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Perceptual learning during action video game playing

Green, C Shawn
Li, Renjie
Published in Topics in Cognitive Science. 2010, vol. 2, no. 2, p. 202-216
Abstract Action video games have been shown to enhance behavioral performance on a wide variety of perceptual tasks, from those that require effective allocation of attentional resources across the visual scene, to those that demand the successful identification of fleetingly presented stimuli. Importantly, these effects have not only been shown in expert action video game players, but a causative link has been established between action video game play and enhanced processing through training studies. Although an account based solely on attention fails to capture the variety of enhancements observed after action game playing, a number of models of perceptual learning are consistent with the observed results, with behavioral modeling favoring the hypothesis that avid video game players are better able to form templates for, or extract the relevant statistics of, the task at hand. This may suggest that the neural site of learning is in areas where information is integrated and actions are selected; yet changes in low-level sensory areas cannot be ruled out.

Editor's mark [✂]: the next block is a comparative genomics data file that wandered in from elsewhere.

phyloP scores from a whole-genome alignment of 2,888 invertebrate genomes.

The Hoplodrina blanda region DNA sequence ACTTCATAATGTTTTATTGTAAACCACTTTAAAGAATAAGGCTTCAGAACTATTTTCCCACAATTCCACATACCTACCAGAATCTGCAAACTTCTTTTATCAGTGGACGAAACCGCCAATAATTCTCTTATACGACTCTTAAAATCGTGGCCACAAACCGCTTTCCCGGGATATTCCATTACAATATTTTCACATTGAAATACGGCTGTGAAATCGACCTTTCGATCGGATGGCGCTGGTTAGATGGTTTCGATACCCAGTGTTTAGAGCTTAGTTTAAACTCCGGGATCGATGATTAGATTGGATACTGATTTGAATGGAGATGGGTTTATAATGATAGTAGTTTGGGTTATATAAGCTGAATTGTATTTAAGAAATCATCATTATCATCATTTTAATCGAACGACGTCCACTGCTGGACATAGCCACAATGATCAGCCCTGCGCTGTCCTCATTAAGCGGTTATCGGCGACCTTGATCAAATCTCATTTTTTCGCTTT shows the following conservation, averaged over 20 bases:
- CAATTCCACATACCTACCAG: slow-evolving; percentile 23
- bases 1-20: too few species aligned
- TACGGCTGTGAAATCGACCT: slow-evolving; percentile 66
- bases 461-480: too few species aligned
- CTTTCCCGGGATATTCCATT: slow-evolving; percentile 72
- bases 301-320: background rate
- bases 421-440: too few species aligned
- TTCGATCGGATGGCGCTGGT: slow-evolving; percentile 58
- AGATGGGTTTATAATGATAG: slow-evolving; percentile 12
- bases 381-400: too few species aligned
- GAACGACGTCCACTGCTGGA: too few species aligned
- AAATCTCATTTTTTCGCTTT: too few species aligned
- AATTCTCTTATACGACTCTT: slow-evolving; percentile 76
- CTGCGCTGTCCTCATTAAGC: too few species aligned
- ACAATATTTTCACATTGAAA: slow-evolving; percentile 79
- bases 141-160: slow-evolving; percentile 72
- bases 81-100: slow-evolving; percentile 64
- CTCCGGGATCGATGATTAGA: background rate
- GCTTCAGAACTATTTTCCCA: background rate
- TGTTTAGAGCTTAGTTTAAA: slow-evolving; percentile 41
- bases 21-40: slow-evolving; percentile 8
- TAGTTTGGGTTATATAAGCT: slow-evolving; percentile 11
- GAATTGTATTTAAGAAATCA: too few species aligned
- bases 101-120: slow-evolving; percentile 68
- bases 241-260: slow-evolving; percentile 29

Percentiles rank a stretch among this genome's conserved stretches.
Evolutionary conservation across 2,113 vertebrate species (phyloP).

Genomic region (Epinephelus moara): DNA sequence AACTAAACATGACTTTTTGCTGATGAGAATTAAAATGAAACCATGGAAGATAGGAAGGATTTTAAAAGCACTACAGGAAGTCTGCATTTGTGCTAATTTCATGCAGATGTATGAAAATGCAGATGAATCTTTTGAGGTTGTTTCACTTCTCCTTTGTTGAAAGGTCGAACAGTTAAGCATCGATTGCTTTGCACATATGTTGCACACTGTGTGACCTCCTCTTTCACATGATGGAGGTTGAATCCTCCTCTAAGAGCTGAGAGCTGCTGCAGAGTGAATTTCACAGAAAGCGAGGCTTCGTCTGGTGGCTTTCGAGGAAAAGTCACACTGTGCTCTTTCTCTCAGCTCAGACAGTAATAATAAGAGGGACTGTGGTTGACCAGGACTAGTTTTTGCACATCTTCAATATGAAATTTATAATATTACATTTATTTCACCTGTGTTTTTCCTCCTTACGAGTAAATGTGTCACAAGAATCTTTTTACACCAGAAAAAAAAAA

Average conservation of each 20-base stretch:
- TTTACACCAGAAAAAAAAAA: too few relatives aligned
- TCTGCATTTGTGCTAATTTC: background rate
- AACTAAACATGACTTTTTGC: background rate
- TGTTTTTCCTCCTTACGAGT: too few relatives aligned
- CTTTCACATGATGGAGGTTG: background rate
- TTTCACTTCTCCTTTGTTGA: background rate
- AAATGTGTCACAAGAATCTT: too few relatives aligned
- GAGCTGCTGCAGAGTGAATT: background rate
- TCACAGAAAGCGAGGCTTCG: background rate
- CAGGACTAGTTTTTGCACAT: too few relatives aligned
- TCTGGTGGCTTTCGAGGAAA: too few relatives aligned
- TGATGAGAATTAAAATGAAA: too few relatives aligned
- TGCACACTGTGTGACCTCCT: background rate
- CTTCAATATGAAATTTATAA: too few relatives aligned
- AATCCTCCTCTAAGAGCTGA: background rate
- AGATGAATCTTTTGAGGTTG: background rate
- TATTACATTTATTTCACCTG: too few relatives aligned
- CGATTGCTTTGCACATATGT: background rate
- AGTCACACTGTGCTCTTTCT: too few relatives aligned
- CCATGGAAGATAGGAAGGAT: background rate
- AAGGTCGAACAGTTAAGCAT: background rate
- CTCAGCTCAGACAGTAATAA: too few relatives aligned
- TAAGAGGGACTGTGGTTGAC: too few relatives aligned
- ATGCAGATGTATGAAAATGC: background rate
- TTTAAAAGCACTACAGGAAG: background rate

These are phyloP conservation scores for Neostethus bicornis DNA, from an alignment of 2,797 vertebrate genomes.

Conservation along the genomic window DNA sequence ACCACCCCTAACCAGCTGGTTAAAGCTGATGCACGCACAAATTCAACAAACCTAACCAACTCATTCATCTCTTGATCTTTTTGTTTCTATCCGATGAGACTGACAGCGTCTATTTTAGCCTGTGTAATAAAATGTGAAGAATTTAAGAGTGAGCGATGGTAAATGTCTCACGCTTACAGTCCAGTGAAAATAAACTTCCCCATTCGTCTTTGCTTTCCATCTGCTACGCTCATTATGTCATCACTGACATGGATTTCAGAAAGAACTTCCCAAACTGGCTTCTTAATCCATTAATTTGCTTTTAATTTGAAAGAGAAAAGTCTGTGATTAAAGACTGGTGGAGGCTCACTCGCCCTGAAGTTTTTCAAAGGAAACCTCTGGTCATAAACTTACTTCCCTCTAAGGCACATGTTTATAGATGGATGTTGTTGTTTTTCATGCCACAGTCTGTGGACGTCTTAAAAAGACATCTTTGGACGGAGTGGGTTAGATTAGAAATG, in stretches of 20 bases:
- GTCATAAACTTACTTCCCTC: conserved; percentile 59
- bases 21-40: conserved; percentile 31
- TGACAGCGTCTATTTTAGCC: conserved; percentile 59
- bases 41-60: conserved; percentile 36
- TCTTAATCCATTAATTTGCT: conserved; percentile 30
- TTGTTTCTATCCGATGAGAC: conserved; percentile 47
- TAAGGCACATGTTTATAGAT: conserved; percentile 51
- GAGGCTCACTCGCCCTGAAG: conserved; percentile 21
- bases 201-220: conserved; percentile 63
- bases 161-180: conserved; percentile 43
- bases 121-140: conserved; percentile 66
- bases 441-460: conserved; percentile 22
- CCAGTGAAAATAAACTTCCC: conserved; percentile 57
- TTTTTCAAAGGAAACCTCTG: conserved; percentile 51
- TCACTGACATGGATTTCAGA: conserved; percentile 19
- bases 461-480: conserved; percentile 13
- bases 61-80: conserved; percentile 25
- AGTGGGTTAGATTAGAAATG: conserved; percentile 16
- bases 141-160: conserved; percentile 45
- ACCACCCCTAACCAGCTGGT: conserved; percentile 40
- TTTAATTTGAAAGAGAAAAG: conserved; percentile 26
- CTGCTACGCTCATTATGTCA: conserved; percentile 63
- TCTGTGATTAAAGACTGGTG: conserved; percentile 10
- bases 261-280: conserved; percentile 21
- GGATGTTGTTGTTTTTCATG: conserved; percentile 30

Keywords AttentionHumansLearningModelsPsychologicalPerceptionPsychomotor PerformanceVideo Games/psychologyVisual Perception
PMID: 25163784
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GREEN, C Shawn, LI, Renjie, BAVELIER, Daphné. Perceptual learning during action video game playing. In: Topics in Cognitive Science, 2010, vol. 2, n° 2, p. 202-216. doi: 10.1111/j.1756-8765.2009.01054.x

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Deposited on : 2018-03-14

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